While at first glance you may think that trees with thorns would not be among the most attractive of species to grow, you may be surprised to discover that some of the most popular trees grown in North America have thorns. Find out which ones are best suited for your region!
Table of Contents
- What are Tree Thorns?
- What’s the Difference Between Tree Thorns, Prickles, and Spines?
- Can Thorns on a Tree Be Poisonous?
- 10 Types of Trees with Thorns
- Final Thoughts
What are Tree Thorns?
Tree thorns are shoots that instead of developing into twigs or branches, turn into sharp spikes. They evolved as a defense mechanism against herbivores who would otherwise consume the plant.
Thorns can serve a similar purpose on your own property; a thick hedge of thorny shrubs or trees, such as Hawthorn, can help deter animals or people from venturing into your yard.
What’s the Difference Between Tree Thorns, Prickles, and Spines?
Tree thorns are not the only sharp protuberances that can be found on trees.
Spines look very similar to thorns, but develop from leaf tissue rather than branches.
Prickles grow out of the outer bark or skin of a stem, and unlike thorns and spines have no vascular tissue. Interestingly, although we commonly refer to the sharp protuberances on rose stems as thorns, they are actually prickles.
Can Thorns on a Tree Be Poisonous?
There are very few trees with poisonous thorns. In North America, the only native tree with poisonous thorns is the Black Locust, and it is only considered toxic if consumed. A scratch from a Black Locust thorn can cause irritation, but little more than that.
10 Types of Trees with Thorns
1. Mesquite Tree
If you live in Zone 6 or above, you can grow a Mesquite tree. They are, of course, most commonly grown in the arid regions of the South-west United States, which is their native range.
Mesquite trees have thorns that range in length from 2.5 – 5 cm (1 – 3 in), depending on the variety. Mesquites are members of the legume family of plants, and the long spikes of flowers develop into seed pods similar to beans.
Mesquites can grow in dry or normal conditions, making them suitable for planting in much of the United States.
2. Honey Locust
The Honey Locust tree is native to eastern North America, from the south shore of the Great Lakes as far south as Texas.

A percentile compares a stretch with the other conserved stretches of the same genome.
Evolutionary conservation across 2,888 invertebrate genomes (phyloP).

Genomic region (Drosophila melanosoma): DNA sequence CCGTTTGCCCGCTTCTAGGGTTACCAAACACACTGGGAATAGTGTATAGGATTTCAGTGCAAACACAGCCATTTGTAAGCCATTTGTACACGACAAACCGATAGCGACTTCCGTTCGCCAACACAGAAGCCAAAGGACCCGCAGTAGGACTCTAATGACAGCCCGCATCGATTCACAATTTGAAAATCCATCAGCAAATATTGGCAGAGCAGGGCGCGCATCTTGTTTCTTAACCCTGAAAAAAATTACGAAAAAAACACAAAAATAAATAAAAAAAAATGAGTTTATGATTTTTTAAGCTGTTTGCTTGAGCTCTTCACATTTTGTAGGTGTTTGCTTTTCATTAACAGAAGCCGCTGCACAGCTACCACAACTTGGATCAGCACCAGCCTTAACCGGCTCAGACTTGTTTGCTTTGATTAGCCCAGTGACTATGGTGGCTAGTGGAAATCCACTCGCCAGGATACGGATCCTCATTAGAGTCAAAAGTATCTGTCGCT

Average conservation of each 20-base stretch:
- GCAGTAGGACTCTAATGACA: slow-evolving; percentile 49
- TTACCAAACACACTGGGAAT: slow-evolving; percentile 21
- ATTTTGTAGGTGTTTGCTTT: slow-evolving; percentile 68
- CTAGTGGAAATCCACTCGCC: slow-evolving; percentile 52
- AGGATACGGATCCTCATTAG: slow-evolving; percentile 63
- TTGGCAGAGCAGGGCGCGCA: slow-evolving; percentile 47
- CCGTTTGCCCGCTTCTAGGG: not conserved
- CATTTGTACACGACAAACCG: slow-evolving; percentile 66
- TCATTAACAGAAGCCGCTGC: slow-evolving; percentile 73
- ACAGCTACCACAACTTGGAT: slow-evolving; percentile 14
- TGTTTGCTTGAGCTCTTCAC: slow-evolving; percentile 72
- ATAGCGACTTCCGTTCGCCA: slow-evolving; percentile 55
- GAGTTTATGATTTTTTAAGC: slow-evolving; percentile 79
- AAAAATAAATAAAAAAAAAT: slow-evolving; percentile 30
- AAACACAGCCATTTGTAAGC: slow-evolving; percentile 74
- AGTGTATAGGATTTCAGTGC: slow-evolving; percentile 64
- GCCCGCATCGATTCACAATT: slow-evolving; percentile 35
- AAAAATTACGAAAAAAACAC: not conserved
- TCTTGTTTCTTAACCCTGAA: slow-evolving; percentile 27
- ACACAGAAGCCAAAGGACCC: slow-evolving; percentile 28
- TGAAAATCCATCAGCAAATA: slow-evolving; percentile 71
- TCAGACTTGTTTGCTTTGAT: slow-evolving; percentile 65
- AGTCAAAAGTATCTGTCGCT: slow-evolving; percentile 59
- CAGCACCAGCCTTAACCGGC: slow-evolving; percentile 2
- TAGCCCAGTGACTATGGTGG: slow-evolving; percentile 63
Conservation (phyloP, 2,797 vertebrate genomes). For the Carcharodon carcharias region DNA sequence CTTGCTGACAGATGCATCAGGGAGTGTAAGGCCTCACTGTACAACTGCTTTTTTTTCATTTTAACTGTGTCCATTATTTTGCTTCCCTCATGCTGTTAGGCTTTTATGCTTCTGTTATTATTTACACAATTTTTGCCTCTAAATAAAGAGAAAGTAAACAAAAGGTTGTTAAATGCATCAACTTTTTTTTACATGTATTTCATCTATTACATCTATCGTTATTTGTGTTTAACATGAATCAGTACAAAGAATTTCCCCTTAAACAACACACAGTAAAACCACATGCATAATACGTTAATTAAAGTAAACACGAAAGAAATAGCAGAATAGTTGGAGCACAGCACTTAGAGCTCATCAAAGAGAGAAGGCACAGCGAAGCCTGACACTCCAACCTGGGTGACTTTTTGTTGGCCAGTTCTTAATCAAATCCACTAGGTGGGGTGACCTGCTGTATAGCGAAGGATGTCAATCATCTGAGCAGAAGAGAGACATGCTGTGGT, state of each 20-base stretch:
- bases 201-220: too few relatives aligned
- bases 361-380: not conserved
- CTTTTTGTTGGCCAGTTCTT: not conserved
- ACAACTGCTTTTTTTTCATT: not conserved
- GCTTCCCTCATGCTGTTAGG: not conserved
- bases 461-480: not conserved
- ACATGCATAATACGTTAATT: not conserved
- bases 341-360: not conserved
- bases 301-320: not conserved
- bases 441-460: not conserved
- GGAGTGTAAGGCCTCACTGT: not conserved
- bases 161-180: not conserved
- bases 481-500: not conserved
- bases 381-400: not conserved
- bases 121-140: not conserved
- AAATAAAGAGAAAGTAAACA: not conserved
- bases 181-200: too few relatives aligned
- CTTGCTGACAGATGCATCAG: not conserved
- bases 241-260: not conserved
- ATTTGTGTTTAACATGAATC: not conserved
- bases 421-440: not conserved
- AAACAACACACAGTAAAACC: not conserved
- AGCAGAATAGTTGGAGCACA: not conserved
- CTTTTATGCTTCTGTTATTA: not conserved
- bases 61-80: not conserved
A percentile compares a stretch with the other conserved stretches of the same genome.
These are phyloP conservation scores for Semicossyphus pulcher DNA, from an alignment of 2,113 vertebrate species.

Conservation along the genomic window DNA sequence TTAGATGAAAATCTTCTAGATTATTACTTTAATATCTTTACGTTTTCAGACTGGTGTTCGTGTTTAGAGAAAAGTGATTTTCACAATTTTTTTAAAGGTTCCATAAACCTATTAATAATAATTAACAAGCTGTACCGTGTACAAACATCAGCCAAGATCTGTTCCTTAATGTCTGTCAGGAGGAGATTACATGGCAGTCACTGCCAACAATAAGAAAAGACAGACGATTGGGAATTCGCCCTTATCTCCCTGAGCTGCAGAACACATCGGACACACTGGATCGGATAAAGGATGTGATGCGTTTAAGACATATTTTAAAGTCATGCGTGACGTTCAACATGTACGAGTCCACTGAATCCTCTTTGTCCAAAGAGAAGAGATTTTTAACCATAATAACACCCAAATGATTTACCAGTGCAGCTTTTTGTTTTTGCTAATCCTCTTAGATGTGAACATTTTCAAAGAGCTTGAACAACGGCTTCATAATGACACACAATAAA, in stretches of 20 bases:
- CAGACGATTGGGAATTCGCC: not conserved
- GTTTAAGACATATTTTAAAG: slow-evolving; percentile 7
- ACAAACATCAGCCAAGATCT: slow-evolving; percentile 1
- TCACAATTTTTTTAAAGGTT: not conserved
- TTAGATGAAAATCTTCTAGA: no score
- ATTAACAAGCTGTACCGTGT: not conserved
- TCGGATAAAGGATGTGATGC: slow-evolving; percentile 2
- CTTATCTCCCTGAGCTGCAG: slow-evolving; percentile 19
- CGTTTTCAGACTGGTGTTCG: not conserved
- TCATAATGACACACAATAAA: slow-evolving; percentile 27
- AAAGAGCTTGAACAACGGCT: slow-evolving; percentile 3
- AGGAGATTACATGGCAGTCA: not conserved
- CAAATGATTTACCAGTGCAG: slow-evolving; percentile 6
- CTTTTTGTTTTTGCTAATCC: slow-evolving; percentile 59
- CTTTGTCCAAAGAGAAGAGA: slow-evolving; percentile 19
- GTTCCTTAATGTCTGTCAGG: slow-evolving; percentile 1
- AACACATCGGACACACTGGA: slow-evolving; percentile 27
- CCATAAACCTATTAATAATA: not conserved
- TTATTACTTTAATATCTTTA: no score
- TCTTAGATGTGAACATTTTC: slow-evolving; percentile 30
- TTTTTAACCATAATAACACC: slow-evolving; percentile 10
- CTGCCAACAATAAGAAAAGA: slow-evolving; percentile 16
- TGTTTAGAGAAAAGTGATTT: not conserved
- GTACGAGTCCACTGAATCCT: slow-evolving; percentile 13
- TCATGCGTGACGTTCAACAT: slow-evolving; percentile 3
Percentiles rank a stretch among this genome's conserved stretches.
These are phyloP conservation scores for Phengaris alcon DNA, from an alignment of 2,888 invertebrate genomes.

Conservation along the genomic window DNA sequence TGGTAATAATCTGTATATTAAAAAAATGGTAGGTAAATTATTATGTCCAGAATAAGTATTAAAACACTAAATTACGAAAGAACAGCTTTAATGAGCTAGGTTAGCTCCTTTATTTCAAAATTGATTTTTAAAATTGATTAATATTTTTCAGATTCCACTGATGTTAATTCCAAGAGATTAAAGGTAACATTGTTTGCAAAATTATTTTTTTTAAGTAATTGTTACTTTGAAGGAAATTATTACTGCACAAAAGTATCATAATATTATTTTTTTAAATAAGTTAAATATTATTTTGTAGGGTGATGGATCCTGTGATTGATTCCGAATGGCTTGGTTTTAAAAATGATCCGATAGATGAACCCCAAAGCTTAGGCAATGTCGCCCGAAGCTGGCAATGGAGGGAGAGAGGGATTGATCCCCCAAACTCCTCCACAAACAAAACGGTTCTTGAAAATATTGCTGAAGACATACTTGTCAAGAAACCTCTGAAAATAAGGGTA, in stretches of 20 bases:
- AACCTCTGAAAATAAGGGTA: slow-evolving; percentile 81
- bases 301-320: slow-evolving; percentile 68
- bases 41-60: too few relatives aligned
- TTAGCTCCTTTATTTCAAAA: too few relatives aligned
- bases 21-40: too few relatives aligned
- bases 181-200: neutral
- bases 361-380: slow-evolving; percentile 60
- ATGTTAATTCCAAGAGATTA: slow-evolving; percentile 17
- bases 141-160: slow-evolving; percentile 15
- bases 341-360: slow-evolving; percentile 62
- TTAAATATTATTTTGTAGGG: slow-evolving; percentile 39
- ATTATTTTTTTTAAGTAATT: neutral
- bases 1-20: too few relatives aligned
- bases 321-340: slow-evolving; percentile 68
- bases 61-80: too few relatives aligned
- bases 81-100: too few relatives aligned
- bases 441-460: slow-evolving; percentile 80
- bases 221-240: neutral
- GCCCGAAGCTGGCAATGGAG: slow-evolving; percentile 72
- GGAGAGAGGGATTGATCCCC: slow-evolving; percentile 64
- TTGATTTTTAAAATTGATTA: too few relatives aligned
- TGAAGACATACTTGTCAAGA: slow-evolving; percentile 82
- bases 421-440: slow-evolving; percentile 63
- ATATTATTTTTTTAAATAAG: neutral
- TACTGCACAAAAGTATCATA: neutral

Wickedly sharp spikes up to 20 cm (8 in) long cover its trunk, making it a problematic choice for the average residential property.
However, there are thornless varieties that are popular landscape trees, such as the Sunburst Honey Locust.
3. Black Locust
The Black Locust is another North American native that is found growing in Zones 3 to 9.
It has small, sharp thorns growing along its branches. In late spring the trees are loaded with clusters of sweet flowers, giving way to long pods of seeds similar to beans.
Black Locust trees can grow to more than 30 m (100 ft) in height, with a narrow spread. They are a bit messy when the seedpods drop, so you should find a spot where that will not be an issue.
4. Hawthorn Trees
Hawthorn trees are native to both Europe and North America, and grow well in Zones 4 to 11.
They have small, sharp thorns along the branches, which have been known to cause serious injury. You are advised to wear gloves when working with these shrubs.
Hawthorn branches are covered with white, showy clusters of blossoms in late spring, making them a popular landscape shrub. In the autumn their leaves turn to bright purple, orange, or red.
While Hawthorns start out as shrubs, they can be pruned to grow into small trees up to 6 m (20 ft) tall.
5. Citrus Trees
Most citrus trees have thorns, including orange, lemon, lime, and grapefruit. However, some new orange or lemon varieties have been bred to be thornless.